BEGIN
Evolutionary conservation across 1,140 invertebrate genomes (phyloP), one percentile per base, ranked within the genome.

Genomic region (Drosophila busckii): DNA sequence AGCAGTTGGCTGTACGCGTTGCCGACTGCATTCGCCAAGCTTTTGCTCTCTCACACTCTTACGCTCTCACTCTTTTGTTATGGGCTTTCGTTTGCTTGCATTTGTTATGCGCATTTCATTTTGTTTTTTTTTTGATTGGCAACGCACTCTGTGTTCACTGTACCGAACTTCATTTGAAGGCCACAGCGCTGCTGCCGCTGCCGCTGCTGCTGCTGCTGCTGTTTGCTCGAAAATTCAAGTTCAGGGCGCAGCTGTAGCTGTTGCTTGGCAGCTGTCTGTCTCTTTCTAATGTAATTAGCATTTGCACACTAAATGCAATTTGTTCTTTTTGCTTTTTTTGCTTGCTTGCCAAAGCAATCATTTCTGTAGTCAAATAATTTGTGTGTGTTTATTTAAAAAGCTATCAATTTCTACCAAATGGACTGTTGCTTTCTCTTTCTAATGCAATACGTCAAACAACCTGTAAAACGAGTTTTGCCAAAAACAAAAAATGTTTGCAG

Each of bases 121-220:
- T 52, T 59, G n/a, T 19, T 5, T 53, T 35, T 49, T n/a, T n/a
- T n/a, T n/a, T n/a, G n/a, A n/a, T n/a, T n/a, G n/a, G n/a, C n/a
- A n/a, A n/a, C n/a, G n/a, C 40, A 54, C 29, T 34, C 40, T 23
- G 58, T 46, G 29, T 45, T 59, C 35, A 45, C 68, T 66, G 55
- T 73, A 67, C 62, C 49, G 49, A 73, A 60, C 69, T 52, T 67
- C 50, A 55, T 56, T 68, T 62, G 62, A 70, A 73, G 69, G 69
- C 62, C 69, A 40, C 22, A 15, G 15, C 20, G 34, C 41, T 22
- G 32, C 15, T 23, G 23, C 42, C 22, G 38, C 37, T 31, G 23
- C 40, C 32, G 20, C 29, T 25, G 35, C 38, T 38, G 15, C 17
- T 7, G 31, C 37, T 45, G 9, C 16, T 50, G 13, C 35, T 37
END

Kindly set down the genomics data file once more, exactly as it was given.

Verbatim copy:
Evolutionary conservation across 1,140 invertebrate genomes (phyloP), one percentile per base, ranked within the genome.

Genomic region (Drosophila busckii): DNA sequence AGCAGTTGGCTGTACGCGTTGCCGACTGCATTCGCCAAGCTTTTGCTCTCTCACACTCTTACGCTCTCACTCTTTTGTTATGGGCTTTCGTTTGCTTGCATTTGTTATGCGCATTTCATTTTGTTTTTTTTTTGATTGGCAACGCACTCTGTGTTCACTGTACCGAACTTCATTTGAAGGCCACAGCGCTGCTGCCGCTGCCGCTGCTGCTGCTGCTGCTGTTTGCTCGAAAATTCAAGTTCAGGGCGCAGCTGTAGCTGTTGCTTGGCAGCTGTCTGTCTCTTTCTAATGTAATTAGCATTTGCACACTAAATGCAATTTGTTCTTTTTGCTTTTTTTGCTTGCTTGCCAAAGCAATCATTTCTGTAGTCAAATAATTTGTGTGTGTTTATTTAAAAAGCTATCAATTTCTACCAAATGGACTGTTGCTTTCTCTTTCTAATGCAATACGTCAAACAACCTGTAAAACGAGTTTTGCCAAAAACAAAAAATGTTTGCAG

Each of bases 121-220:
- T 52, T 59, G n/a, T 19, T 5, T 53, T 35, T 49, T n/a, T n/a
- T n/a, T n/a, T n/a, G n/a, A n/a, T n/a, T n/a, G n/a, G n/a, C n/a
- A n/a, A n/a, C n/a, G n/a, C 40, A 54, C 29, T 34, C 40, T 23
- G 58, T 46, G 29, T 45, T 59, C 35, A 45, C 68, T 66, G 55
- T 73, A 67, C 62, C 49, G 49, A 73, A 60, C 69, T 52, T 67
- C 50, A 55, T 56, T 68, T 62, G 62, A 70, A 73, G 69, G 69
- C 62, C 69, A 40, C 22, A 15, G 15, C 20, G 34, C 41, T 22
- G 32, C 15, T 23, G 23, C 42, C 22, G 38, C 37, T 31, G 23
- C 40, C 32, G 20, C 29, T 25, G 35, C 38, T 38, G 15, C 17
- T 7, G 31, C 37, T 45, G 9, C 16, T 50, G 13, C 35, T 37